The transducer contains a small aluminum disk, about an inch in diameter, which has a natural frequency of vibration of about 40,000 vibrations per second. It is set in motion by a transistorized electronic circuit. Once in vibration, the disk precisely fixes the frequency at which the circuit oscillates, or produces electrical pulsations. Generated deep in the ocean, these pulses are sent along wires to the water's surface, where they are counted. The natural vibration rate
Sound waves far above the range of human hearing are used to take the ocean's temperature. Temperatures to 5/100 degree F can be recorded with
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of the disk changes with temperature. Therefore, temperatures are measured simply by observing the corresponding shift in frequency of the electrical oscillations.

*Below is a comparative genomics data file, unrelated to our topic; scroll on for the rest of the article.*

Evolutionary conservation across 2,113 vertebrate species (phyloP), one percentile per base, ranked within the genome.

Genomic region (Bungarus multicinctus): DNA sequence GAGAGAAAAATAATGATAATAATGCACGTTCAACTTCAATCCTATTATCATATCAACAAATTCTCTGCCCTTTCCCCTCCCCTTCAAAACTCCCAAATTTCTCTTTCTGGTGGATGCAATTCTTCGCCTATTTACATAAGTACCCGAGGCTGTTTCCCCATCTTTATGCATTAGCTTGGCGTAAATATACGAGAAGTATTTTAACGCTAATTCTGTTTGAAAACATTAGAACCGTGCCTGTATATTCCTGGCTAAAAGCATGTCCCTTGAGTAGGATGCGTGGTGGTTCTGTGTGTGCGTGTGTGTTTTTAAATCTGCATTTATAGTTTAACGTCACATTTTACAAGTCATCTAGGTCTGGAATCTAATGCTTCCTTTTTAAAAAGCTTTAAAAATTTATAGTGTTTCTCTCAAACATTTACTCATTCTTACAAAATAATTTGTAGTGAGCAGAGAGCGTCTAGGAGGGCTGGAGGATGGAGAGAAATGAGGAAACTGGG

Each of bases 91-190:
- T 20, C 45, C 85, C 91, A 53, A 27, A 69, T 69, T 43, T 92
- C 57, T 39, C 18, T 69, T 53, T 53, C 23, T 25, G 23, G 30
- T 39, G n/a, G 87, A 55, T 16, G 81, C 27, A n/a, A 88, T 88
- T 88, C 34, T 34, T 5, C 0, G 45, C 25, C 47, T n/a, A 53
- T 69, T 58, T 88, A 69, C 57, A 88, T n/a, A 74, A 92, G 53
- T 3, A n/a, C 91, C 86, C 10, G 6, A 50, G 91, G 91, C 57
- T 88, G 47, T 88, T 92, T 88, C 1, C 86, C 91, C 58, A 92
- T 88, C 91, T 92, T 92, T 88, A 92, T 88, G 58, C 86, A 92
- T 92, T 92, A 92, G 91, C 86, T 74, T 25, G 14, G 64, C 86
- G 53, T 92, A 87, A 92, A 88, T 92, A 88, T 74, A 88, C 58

Two wires, feeding d-c power to the instrument, extend down into the ocean depths. The pulses that measure the water temperature are carried upward over the same power leads. These leads can be relatively long without introducing errors into the readings. Accurate measurements up to depths of 10 miles appear feasible for future models.
A good conductor of heat, the aluminum transducer disk responds rapidly to changes in temperature and makes good thermal contact to the surrounding water. The transducer is mechanically rugged and has a high response to changes in temperature. Scientists at Westinghouse, J. H. Thompson and F. G. Geil, were the codevelopers of the instrument.
Advantages of the new device appear to be its ability to operate at extreme depths, its simplicity, and its characteristics of being a good thermal coupling between the ocean water and the metal transducer. Also, the temperature information is in digital form, and can be fed directly into a digital computer.
New color tube uses single gun A new color cathode-ray tube for television sets, that can be produced for substantially less than present color television tubes, has been patented bv D. M. Goodman of New York University.
The tube employs a single electron gun instead of using three guns, which is now standard practice in the industry. The new tube also dispenses with the mechanical "shadow mask," a selection device that cuts down the brightness of the projected picture.